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THE NATION

Bonds Gives Testimony in Athletes' Steroid Case

December 05, 2003|David Wharton, Alan Abrahamson and Steve Springer | Times Staff Writers

SAN FRANCISCO — In a courthouse spectacle that caused reporters to camp on the sidewalk and fans to yell from passing cars, San Francisco Giant slugger Barry Bonds testified Thursday before a federal grand jury seeking information about steroid use by athletes.

Bonds, considered by many to be the best player of his generation, was compelled to appear as part of a months-long investigation that has enmeshed some of the biggest names in sports.

After spending 5 1/2 hours inside the grand jury room, the baseball superstar emerged at 4:25 p.m. and offered only brief comments.

Asked how it went, he said: "Fine." Asked whether he was glad it was over, he said: "Yes."

While Bonds' appearance was big news, it was not the only development in what some experts characterized as a significant week in the effort to fight the use of banned substances.

Earlier Thursday, the International Olympic Committee authorized the retesting of samples collected during the 2002 Winter Games in Salt Lake City and widened the scope of testing at next summer's Athens Games.

The day before, American track and field officials had voted to recommend a lifetime ban for athletes caught using steroids.

Taken together, these developments prompted experts to suggest that the anti-doping effort, which for many years has proceeded in fits and starts, had gained crucial momentum.

"This isn't about any one individual on any particular day," said Frank Shorter, the 1972 Olympic marathon gold medalist and long-time anti-doping activist. "A lot is happening and I think there has been a paradigm shift.... The clean athlete has been empowered."

Bonds' testimony, while yielding no new public information about the grand jury's probe, contributed symbolic value, another expert said.

If such a superstar could be subpoenaed -- if only as a witness -- all athletes should be wary, said Steven Ungerleider, whose book, "Faust's Gold," chronicled the state-sponsored doping of East German athletes a generation ago.

"Not that it's going to clean up sports," he said of the grand jury investigation. "But it sends a powerful message."

This change was set in motion in September when law enforcement authorities raided a company called Bay Area Laboratory Co-Operative, or BALCO, in Burlingame, Calif.

The grand jury is investigating whether BALCO, which makes nutritional supplements, also was distributing steroids and other banned drugs that athletes use to become stronger and faster.

Specifically, the grand jury is trying to determine whether BALCO was the source of a new type of "designer steroid" -- called tetrahydrogestrinone, or THG -- that appears to have been created for the purpose of helping cheaters avoid detection.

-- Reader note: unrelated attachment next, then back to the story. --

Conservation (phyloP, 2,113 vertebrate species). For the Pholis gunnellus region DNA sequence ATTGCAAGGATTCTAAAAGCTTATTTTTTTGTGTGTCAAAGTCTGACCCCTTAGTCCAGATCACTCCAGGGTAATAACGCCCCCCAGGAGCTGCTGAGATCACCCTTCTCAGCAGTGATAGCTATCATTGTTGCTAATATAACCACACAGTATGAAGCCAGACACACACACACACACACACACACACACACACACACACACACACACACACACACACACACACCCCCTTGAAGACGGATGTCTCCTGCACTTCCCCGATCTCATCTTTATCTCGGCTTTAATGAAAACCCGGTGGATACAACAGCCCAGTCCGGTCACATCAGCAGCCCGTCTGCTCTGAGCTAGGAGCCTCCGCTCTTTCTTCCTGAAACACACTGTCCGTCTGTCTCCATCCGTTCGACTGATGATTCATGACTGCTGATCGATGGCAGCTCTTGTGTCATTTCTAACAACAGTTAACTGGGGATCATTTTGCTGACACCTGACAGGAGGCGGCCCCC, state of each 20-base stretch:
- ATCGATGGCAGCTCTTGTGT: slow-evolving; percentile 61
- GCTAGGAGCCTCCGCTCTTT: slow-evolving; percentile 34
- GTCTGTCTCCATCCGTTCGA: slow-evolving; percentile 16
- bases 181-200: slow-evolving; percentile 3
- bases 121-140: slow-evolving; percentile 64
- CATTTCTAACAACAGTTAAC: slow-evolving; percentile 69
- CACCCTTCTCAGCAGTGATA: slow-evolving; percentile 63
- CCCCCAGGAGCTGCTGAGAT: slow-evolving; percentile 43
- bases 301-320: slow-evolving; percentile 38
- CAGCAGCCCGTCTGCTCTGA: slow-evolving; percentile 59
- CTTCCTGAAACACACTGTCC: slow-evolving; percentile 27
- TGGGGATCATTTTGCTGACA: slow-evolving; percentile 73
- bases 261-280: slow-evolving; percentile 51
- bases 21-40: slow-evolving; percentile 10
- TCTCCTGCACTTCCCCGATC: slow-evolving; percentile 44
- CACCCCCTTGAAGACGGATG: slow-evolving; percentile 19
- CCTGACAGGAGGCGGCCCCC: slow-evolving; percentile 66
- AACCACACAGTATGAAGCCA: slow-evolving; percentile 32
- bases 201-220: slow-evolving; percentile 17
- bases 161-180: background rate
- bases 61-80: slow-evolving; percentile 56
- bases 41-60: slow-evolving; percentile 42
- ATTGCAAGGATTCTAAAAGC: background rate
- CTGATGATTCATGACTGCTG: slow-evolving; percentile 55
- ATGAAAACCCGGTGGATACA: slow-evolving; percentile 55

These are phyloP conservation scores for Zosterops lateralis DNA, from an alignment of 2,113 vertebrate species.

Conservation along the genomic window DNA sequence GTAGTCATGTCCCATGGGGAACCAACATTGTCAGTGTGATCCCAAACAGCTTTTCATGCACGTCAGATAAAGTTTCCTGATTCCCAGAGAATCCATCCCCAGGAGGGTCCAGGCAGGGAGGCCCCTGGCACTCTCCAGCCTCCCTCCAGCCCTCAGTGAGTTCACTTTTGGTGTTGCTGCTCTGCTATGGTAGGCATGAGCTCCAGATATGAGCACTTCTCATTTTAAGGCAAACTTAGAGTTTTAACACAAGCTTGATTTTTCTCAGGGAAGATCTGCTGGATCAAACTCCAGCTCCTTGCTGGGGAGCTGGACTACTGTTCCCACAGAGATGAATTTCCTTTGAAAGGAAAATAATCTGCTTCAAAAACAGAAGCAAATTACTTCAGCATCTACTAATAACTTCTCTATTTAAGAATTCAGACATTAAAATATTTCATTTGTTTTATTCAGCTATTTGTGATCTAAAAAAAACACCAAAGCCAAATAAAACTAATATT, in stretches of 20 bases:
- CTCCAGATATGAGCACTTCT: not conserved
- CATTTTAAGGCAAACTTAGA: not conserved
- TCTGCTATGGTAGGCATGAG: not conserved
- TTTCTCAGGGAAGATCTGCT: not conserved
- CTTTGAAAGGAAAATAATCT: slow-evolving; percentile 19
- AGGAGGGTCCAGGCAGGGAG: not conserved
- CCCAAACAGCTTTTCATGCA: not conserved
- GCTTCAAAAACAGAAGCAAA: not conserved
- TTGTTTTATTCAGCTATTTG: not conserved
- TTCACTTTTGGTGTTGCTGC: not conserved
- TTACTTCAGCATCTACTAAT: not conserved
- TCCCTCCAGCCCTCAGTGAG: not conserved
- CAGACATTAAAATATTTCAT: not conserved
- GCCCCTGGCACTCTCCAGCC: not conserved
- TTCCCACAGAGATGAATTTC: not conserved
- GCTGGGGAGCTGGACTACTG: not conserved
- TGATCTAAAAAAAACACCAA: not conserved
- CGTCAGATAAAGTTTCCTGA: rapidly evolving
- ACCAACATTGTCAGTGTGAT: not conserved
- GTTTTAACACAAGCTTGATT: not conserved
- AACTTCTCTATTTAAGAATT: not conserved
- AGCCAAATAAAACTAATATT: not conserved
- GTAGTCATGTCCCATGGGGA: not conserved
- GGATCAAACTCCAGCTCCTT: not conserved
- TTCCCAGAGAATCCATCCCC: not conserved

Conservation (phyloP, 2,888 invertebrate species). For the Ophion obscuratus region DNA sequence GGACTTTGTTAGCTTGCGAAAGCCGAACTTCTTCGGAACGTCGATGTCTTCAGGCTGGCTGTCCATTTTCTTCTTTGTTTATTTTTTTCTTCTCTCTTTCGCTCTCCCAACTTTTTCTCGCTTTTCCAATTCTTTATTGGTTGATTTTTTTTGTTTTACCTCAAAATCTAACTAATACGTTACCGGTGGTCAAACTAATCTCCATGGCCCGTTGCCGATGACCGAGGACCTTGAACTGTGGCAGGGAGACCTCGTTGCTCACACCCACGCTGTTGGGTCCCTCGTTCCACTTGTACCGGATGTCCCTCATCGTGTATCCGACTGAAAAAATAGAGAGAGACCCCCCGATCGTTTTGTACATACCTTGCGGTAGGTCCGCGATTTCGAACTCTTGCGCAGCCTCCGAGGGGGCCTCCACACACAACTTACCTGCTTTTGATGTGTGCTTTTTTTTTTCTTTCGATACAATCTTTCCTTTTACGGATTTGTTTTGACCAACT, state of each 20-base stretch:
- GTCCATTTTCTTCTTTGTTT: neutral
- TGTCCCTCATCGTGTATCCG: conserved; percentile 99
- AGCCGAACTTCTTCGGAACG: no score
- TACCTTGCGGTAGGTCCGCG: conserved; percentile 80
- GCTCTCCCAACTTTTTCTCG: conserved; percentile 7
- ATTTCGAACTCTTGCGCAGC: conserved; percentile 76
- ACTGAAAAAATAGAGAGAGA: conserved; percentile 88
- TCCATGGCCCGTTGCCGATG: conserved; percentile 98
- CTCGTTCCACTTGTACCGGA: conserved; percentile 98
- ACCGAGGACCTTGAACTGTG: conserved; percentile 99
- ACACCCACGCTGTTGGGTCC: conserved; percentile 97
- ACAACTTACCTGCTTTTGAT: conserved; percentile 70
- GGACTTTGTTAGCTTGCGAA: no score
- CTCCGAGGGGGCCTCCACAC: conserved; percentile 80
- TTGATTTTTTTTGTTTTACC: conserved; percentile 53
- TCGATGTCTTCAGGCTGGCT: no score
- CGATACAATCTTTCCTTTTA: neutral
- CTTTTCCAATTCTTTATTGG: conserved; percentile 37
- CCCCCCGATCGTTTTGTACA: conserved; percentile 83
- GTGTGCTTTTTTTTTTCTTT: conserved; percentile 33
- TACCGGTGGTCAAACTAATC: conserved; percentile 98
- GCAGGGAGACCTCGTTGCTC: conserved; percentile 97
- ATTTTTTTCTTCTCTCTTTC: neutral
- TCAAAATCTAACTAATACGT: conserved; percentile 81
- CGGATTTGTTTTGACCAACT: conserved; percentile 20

BALCO owner Victor Conte has denied any wrongdoing.

Over the last month, some of BALCO's best-known clients have been subpoenaed as witnesses to talk about what they purchased from the company. Some have reportedly been granted limited immunity in return for their testimony.

Olympic medalists Marion Jones and Tim Montgomery have appeared. So have numerous National Football League players. Bonds, however, was the most anticipated witness in the probe.

Television news trucks set up outside the courthouse Wednesday night. By early Thursday, about 30 reporters and photographers held vigil at the court entrance, the driveway to an underground parking garage and the foyer on the 17th floor where the grand jury meets.

As the news media waited, a truck driver going past on the street yelled: "Barry didn't do it!"

When a black Mercedes pulled to the curb, reporters scrambled into position, only to have a woman exit the car. "Did you guys figure out I'm nobody yet?" she asked.

A courthouse official had said Bonds would receive no special treatment, but shortly before 11 a.m., he was allowed to pull into underground parking that had been closed to other witnesses under subpoena.

Bonds, a six-time National League most valuable player who set the single-season home-run record with 73 in 2001, arrived on the 17th floor smiling and wearing dark slacks and a gray jacket. Accompanied by a bodyguard and his attorney, Michael Rains, Bonds ignored requests for comment.

His teammate, Benito Santiago, subsequently entered the jury room to testify. Bonds' mother and wife arrived and waited in the hallway.

The famed left fielder had come under particular scrutiny because he was a loyal BALCO client before the raids and because Greg Anderson -- a personal trainer for Bonds and other athletes -- is a target of the investigation.

Bonds has denied using steroids. Last month, Rains said Bonds would tell the grand jury that he grew more muscular late in his career through training and nutritional supplements.

On another front, on Thursday in Lausanne, Switzerland, the IOC authorized that Olympic samples be retested for THG, a substance that was unknown to authorities until this year.

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